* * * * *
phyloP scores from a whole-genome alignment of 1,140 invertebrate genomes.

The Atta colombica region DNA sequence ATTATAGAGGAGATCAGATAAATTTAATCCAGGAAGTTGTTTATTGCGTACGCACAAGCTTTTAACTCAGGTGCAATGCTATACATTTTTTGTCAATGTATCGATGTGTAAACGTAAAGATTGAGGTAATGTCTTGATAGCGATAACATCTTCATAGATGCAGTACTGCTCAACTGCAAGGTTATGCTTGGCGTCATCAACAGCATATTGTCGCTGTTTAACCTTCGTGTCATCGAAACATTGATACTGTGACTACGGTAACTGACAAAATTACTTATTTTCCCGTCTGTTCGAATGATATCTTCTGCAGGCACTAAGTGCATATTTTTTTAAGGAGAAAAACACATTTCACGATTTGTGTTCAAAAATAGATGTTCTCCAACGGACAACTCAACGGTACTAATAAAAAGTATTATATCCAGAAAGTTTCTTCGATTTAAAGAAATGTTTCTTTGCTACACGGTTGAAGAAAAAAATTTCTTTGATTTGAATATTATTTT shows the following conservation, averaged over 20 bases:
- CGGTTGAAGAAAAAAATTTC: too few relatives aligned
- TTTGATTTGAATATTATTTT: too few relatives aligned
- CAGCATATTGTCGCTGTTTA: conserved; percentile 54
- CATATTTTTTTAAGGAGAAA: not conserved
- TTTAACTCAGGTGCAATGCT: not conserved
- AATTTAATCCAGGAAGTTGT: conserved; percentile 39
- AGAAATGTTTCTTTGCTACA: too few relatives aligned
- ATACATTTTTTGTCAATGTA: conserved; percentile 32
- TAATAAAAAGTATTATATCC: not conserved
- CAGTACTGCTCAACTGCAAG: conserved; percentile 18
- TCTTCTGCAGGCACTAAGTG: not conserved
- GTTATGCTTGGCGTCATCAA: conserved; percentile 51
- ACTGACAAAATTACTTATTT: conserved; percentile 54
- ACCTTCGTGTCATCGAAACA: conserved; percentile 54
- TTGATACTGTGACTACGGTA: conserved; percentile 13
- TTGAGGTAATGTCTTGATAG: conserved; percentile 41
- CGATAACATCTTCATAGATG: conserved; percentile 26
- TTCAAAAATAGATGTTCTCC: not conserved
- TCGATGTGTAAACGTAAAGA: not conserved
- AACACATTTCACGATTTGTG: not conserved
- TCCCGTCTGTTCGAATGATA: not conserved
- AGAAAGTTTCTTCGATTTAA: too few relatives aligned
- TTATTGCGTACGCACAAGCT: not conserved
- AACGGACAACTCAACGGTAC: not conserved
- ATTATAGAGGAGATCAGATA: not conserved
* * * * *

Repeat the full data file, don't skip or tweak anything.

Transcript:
phyloP scores from a whole-genome alignment of 1,140 invertebrate genomes.

The Atta colombica region DNA sequence ATTATAGAGGAGATCAGATAAATTTAATCCAGGAAGTTGTTTATTGCGTACGCACAAGCTTTTAACTCAGGTGCAATGCTATACATTTTTTGTCAATGTATCGATGTGTAAACGTAAAGATTGAGGTAATGTCTTGATAGCGATAACATCTTCATAGATGCAGTACTGCTCAACTGCAAGGTTATGCTTGGCGTCATCAACAGCATATTGTCGCTGTTTAACCTTCGTGTCATCGAAACATTGATACTGTGACTACGGTAACTGACAAAATTACTTATTTTCCCGTCTGTTCGAATGATATCTTCTGCAGGCACTAAGTGCATATTTTTTTAAGGAGAAAAACACATTTCACGATTTGTGTTCAAAAATAGATGTTCTCCAACGGACAACTCAACGGTACTAATAAAAAGTATTATATCCAGAAAGTTTCTTCGATTTAAAGAAATGTTTCTTTGCTACACGGTTGAAGAAAAAAATTTCTTTGATTTGAATATTATTTT shows the following conservation, averaged over 20 bases:
- CGGTTGAAGAAAAAAATTTC: too few relatives aligned
- TTTGATTTGAATATTATTTT: too few relatives aligned
- CAGCATATTGTCGCTGTTTA: conserved; percentile 54
- CATATTTTTTTAAGGAGAAA: not conserved
- TTTAACTCAGGTGCAATGCT: not conserved
- AATTTAATCCAGGAAGTTGT: conserved; percentile 39
- AGAAATGTTTCTTTGCTACA: too few relatives aligned
- ATACATTTTTTGTCAATGTA: conserved; percentile 32
- TAATAAAAAGTATTATATCC: not conserved
- CAGTACTGCTCAACTGCAAG: conserved; percentile 18
- TCTTCTGCAGGCACTAAGTG: not conserved
- GTTATGCTTGGCGTCATCAA: conserved; percentile 51
- ACTGACAAAATTACTTATTT: conserved; percentile 54
- ACCTTCGTGTCATCGAAACA: conserved; percentile 54
- TTGATACTGTGACTACGGTA: conserved; percentile 13
- TTGAGGTAATGTCTTGATAG: conserved; percentile 41
- CGATAACATCTTCATAGATG: conserved; percentile 26
- TTCAAAAATAGATGTTCTCC: not conserved
- TCGATGTGTAAACGTAAAGA: not conserved
- AACACATTTCACGATTTGTG: not conserved
- TCCCGTCTGTTCGAATGATA: not conserved
- AGAAAGTTTCTTCGATTTAA: too few relatives aligned
- TTATTGCGTACGCACAAGCT: not conserved
- AACGGACAACTCAACGGTAC: not conserved
- ATTATAGAGGAGATCAGATA: not conserved